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Scaled scores and PEP

BY Oswald Leon

Wednesday, August 21, 2019

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The wait is now over. The Ministry of Education has rolled out its inaugural results format for Primary Exit Profile (PEP). Students, parents, teachers, and the wider society are still in the unravelling stage trying to make sense of this new result format, which is part of the paradigm of ensuring that standardised test results have a consistent meaning for all test takers.

PEP provides a common basis for evaluating and comparing test takers' abilities in specific content areas. Because of its varied forms, for PEP to have consistency in score interpretation, the test scores are often transformed into a set of values called scaled scores. When we talk about scaled scores, we mean scores that have been mathematically transformed from one set of numbers (usually raw scores) to another set of numbers in order to make them comparable or aid users in interpreting test results, for example, across different editions or “forms” of the same test.

Raw score is the total number of points a test taker obtains by answering questions correctly on a test. Also, a per cent-correct score represents the percentage of questions a test taker answers correctly on a test. For example, if the test taker correctly answered 20 out of 50 questions on a test, then his or her per cent-correct score would be 40 per cent.

For purposes of this discussion, it is also important to explain the meaning of the word comparability and begin with what it is not. Comparability is not an attribute of a test or test form, nor is it a yes/no decision. Instead, comparability is the degree to which scores resulting from different assessment conditions can support the same inferences about what students know and can do. Comparability becomes important when we make the claim that students and schools are being held to the same standard, particularly when those designations are used in a high-stakes accountability context (Evans & Lyons, 2017).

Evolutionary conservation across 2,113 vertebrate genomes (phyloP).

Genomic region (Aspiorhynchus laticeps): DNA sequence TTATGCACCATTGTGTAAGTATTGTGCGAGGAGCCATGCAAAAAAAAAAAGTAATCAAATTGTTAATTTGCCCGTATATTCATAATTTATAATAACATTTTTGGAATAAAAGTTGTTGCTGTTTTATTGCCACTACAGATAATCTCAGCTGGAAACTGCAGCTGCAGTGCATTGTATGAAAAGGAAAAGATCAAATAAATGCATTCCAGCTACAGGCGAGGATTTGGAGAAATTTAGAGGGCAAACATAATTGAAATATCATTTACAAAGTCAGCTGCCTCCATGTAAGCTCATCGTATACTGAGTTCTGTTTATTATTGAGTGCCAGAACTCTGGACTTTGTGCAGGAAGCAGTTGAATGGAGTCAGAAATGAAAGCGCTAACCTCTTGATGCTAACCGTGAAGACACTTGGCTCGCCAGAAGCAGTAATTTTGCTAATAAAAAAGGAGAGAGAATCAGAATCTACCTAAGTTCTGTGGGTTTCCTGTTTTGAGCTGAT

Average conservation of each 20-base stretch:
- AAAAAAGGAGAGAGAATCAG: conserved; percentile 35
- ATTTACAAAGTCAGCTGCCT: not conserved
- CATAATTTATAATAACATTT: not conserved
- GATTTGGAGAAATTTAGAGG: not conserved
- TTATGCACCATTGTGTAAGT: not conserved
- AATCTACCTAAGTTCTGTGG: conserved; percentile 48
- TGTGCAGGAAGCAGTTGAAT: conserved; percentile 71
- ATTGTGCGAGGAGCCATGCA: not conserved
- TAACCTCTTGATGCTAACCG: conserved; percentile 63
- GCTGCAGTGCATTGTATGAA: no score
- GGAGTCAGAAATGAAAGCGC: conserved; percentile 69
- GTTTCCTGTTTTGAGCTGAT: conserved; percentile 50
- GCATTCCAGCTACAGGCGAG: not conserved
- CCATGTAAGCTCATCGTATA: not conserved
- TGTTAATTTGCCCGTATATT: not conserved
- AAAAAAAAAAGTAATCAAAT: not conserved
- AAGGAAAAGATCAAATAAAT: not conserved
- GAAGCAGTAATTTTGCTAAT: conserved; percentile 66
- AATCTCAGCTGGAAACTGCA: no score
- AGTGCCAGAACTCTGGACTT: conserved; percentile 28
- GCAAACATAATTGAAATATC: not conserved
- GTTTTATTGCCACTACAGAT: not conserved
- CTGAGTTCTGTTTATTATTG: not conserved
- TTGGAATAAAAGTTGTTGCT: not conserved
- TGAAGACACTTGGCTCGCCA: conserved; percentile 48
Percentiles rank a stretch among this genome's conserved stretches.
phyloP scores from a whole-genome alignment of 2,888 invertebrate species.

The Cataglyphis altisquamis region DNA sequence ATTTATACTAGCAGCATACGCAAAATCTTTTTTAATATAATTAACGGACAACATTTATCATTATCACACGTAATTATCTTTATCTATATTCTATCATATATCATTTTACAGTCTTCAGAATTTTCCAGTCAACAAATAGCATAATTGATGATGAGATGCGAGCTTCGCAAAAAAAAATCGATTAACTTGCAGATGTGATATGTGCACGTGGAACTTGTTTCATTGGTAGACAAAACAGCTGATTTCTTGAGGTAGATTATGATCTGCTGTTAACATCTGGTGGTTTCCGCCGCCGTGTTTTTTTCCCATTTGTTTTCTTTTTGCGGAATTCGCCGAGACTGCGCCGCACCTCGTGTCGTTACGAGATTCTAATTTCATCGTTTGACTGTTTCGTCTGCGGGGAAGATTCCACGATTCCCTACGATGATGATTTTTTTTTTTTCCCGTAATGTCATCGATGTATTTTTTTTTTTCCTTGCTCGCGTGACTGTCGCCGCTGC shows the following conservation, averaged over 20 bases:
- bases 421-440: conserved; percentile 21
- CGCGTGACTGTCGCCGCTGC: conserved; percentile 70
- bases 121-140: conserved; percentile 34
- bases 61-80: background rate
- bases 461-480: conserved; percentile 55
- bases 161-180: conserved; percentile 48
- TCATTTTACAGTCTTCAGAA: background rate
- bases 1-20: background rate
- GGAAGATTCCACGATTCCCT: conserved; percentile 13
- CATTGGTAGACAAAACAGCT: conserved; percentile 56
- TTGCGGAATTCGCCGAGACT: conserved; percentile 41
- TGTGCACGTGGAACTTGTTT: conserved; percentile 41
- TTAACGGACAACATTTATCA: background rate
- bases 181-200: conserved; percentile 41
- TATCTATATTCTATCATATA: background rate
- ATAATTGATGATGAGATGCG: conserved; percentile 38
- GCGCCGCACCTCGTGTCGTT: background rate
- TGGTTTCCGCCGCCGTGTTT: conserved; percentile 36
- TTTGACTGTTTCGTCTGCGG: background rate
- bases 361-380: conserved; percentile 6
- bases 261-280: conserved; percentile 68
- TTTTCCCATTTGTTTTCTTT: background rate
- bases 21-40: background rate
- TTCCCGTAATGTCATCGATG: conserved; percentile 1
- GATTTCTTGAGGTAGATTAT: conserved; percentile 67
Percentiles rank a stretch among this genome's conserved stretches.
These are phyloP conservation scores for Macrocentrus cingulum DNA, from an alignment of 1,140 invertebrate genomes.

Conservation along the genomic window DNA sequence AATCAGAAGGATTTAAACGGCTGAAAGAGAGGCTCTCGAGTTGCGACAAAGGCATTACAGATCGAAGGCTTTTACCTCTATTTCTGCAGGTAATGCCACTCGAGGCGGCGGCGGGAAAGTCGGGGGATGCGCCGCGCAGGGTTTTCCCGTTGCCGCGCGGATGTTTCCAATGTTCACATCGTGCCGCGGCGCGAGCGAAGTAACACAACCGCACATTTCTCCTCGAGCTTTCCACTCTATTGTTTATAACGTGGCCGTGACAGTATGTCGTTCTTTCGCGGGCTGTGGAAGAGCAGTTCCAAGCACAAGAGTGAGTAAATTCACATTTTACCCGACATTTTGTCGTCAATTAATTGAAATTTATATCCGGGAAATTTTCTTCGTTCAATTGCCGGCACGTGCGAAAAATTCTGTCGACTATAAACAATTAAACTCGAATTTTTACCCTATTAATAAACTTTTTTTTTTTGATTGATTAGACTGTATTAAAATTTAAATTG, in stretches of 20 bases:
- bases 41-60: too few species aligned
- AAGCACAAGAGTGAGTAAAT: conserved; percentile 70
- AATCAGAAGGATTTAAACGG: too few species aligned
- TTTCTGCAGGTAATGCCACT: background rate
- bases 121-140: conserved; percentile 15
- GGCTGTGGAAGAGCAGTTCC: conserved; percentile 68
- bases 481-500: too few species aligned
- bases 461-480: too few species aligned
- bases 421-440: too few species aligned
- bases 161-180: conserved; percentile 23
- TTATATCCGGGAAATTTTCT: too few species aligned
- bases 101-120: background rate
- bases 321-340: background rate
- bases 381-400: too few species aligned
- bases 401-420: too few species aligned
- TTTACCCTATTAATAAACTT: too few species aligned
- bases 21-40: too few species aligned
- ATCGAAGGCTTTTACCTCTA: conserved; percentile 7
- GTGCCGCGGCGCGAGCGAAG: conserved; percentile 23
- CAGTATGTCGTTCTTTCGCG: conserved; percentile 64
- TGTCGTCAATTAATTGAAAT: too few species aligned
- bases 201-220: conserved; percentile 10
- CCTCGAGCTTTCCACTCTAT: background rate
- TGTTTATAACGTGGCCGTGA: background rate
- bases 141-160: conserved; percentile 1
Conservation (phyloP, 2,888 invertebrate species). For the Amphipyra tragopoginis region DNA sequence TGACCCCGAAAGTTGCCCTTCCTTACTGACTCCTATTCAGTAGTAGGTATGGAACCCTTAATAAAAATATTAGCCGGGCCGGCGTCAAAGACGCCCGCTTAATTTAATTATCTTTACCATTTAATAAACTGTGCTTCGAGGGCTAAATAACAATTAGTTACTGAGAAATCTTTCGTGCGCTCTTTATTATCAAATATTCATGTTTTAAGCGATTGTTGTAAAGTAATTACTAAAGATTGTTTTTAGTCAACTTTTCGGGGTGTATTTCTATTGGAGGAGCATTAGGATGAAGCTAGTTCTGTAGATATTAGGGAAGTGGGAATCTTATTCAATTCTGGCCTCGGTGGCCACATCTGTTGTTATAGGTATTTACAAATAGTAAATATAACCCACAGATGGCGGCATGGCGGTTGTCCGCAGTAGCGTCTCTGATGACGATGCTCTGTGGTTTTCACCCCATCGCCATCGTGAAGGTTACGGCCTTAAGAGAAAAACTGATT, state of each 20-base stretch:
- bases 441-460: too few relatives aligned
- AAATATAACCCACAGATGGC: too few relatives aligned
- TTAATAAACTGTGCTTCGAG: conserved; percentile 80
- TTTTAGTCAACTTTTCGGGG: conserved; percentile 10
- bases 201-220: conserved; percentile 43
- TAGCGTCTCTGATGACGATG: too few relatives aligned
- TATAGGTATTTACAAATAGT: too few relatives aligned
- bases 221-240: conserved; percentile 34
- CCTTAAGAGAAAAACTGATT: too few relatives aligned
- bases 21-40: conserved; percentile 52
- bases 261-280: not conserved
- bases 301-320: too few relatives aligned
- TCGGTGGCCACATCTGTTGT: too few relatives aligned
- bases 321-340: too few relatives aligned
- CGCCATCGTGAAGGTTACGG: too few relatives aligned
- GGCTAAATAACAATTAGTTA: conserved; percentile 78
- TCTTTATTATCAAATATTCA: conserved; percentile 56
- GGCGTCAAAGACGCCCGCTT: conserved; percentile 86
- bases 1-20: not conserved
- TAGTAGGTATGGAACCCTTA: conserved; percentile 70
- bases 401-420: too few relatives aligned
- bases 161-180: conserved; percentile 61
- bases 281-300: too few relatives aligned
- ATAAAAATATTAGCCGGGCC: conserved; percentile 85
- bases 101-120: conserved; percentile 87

Why shift from percentage to scaled scores?

For fair and consistent decisions to be made on exam results scores should be comparable. This means that scores from different forms of a test should indicate the same level of performance regardless of which exam form a test taker has received. This will factor in the potential variability (measures of dispersion) in difficulty between unique exam forms. Although strict adherence to common test specifications or blueprints allow test developers to create multiple forms, they are rarely, if ever, exactly equal in difficulty. When we speak of difficulty, we mean, the proportion of students who answered the item correctly. This makes it hard to use the percentage-based scores because they do not always represent a fair comparison of the test takers' performances on the different forms of the same test.